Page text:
We rather thought polar bears had vanished as climate change poster beasts because they stubbornly failed to vanish in real life. But now we hear that “Norway's polar bears turn to inbreeding, cannibalism to survive climate change, studies show”. That’s really disgusting. And rather hard to believe. But ok we’ll click on the link anyway. And by the time we get from the headline to the “deck” beneath it, things are already calming down, with “A recent study found that the genetic diversity of bears in Norway's Arctic has decreased by 10 per cent, as sea ice loss causes habitat fragmentation”. A 10% drop in genetic diversity isn’t quite the same as getting frisky with your sister then eating her.
Nor is something that’s been going on for a long time exactly breaking news. And the story also does the usual climate change time travel thing, saying “Scientists have noted that ‘rapid sea ice loss in the Arctic Barents Sea’ has led to the loss of 10 per cent of genetic diversity in the polar bear population of Norway’s Svalbard Archipelago, between 1995 and 2015, states the study, published by The Royal Society journal on Sept. 8.”
So this is one of those effects of climate change that was already major, even catastrophic, as well as revolting, starting in … 1995. When Arctic ice was on a downswing from the natural cyclical peak of 1979, but hardly to where it would bottom out in 2012 before starting to rebound. Not to mention where it got to 6,000 years ago.
The extent of the disaster is also a little hard to faint over. “Examining the DNA of 622 polar bears in the [Svalbard] archipelago, they found that the group had grown more genetically distinct from polar bears seen at other areas in the Arctic. Simultaneously, the polar bears had also grown more genetically distinct from the polar bears found at other sites in the Arctic, indicating the bear populations found in the same location are becoming more genetically similar.” Which could happen if a group of animals lives together for a while. Indeed it’s hard to imagine it not happening. All over the place. Constantly. Since the first herd of Iguanodon wandered down a valley into an isolated meadow.
Surely you’d find the same thing with lions. Or with that process whereby the scary brown grizzly bear hived off the even scarier white polar bear with its, um, greater genetic distinction manifested in stuff like pale fur. (Something the settled science says happened between 70,000 and 1.5 million years ago.) Indeed, what would be really weird is if the extent of DNA divergence never changed as populations moved about, expanded, contracted, blundered into cul-de-sacs, jumped out again and so forth.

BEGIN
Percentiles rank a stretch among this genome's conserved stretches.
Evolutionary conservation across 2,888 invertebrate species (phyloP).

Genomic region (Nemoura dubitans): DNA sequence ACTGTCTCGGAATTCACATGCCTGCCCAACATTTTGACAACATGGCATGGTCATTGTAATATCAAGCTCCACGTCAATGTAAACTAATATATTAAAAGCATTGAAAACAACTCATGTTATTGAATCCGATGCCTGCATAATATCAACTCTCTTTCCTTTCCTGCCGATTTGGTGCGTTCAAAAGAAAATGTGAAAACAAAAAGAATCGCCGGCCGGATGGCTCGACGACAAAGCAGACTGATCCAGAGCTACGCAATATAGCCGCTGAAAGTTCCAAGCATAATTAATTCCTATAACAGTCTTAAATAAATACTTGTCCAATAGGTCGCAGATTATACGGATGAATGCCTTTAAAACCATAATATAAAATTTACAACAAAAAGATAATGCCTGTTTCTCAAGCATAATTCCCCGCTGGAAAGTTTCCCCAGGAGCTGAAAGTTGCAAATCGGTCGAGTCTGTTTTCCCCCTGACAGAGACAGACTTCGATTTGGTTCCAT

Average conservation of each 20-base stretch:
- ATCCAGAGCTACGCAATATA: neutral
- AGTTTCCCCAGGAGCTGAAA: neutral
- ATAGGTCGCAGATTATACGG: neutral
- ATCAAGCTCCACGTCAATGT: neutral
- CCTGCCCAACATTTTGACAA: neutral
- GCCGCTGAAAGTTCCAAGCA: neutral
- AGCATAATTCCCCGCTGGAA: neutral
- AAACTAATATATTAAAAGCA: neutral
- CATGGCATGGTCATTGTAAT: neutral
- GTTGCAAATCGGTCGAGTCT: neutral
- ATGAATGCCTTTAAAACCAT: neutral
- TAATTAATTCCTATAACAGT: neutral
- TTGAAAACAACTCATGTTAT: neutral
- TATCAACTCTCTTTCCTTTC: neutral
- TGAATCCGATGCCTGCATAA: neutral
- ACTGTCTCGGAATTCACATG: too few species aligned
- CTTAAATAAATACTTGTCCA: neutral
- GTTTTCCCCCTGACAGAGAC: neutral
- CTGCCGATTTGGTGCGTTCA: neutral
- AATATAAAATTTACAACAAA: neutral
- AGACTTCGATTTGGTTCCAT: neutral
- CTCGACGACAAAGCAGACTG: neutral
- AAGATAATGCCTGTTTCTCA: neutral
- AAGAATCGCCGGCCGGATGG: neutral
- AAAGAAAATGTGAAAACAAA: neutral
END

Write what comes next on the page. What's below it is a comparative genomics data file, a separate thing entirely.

Still, the story says this one is different because of climate change: “Declining sea ice coverage, the study explained, leads to habitat fragmentation, forcing polar bears to mate with others within a smaller area, resulting in inbreeding.” But even this claim is pretty wobbly since we now know that polar bears are pretty versatile beasts who do not depend massively on extensive sea ice to hunt. And we know this by studying bears in (drum roll please) the Svalbard area.
OK, OK, you’re saying, this is a bit lewd. But we want gore. Not Al Gore. Cannibalism gore. That headline promised us blood all over the place and we want it now.
Well, here it is: “A second study, released in April, found that climate change has severely disrupted the dietary habits of the polar bear population, forcing them to prey on seabirds and eggs instead of seals. However, due to lack of experience, most bears observed were not ‘efficient’ seabird egg predators, the study found, noting that instead of visiting multiple nests, bears would often visit the same empty nest multiple times.”
Of course you might object that your dog will come into the kitchen and sniff at a plate he already licked for reasons unrelated to a forced change of diet. Or that a polar bear might check the same stretch of ice for seals repeatedly or something. But still, that was just a bear eating an egg that wasn’t there. When do we get bears eating bears?
Relax. Here it is: “In some areas of the Arctic suffering from a lack of food sources, bears have become increasingly cannibalistic, experts say. The disappearing sea ice, Russian scientist Ilya Mordvintsev said, has forced the bears onshore instead of in the water hunting seals, consequently turning to food sources on land.” But at the risk of seeming anti-polar bear, or stereotyping Ursus maritimus, we have the impression those things are the apex predator’s apex predator and as in the old joke about what a polar bear eats, it’s anything he wants including another polar bear. And worse.
Wikipedia confirms that “The polar bear (Ursus maritimus) is a hypercarnivorous bear”, a term here meaning pretty much what you’d expect of this blanched version of the ferocious grizzly. And more. “Polar bears may attempt to consume almost anything they can find” including every kind of meat on legs, wings or fins but also “hazardous substances such as styrofoam, plastic, car batteries, ethylene glycol, hydraulic fluid, and motor oil.” And other polar bears?
Oh yeah. The story states that “’Cases of cannibalism among polar bears are a long-established fact, but we’re worried that such cases used to be found rarely while now they are recorded quite often,’ Mordvintsev said at a presentation in St. Petersburg. ‘We state that cannibalism in polar bears is increasing…. In some seasons, there is not enough food and large males attack females with cubs.’”
All because of climate change. Or not.
Or maybe, because there are more people watching them?
Before the 1978 international treaty banning the hunting polar bears their numbers were kept low. Now there are 25,000 to 30,000 polar bears. If true, then polar bears just might be eating each other because there are not enough seals to eat.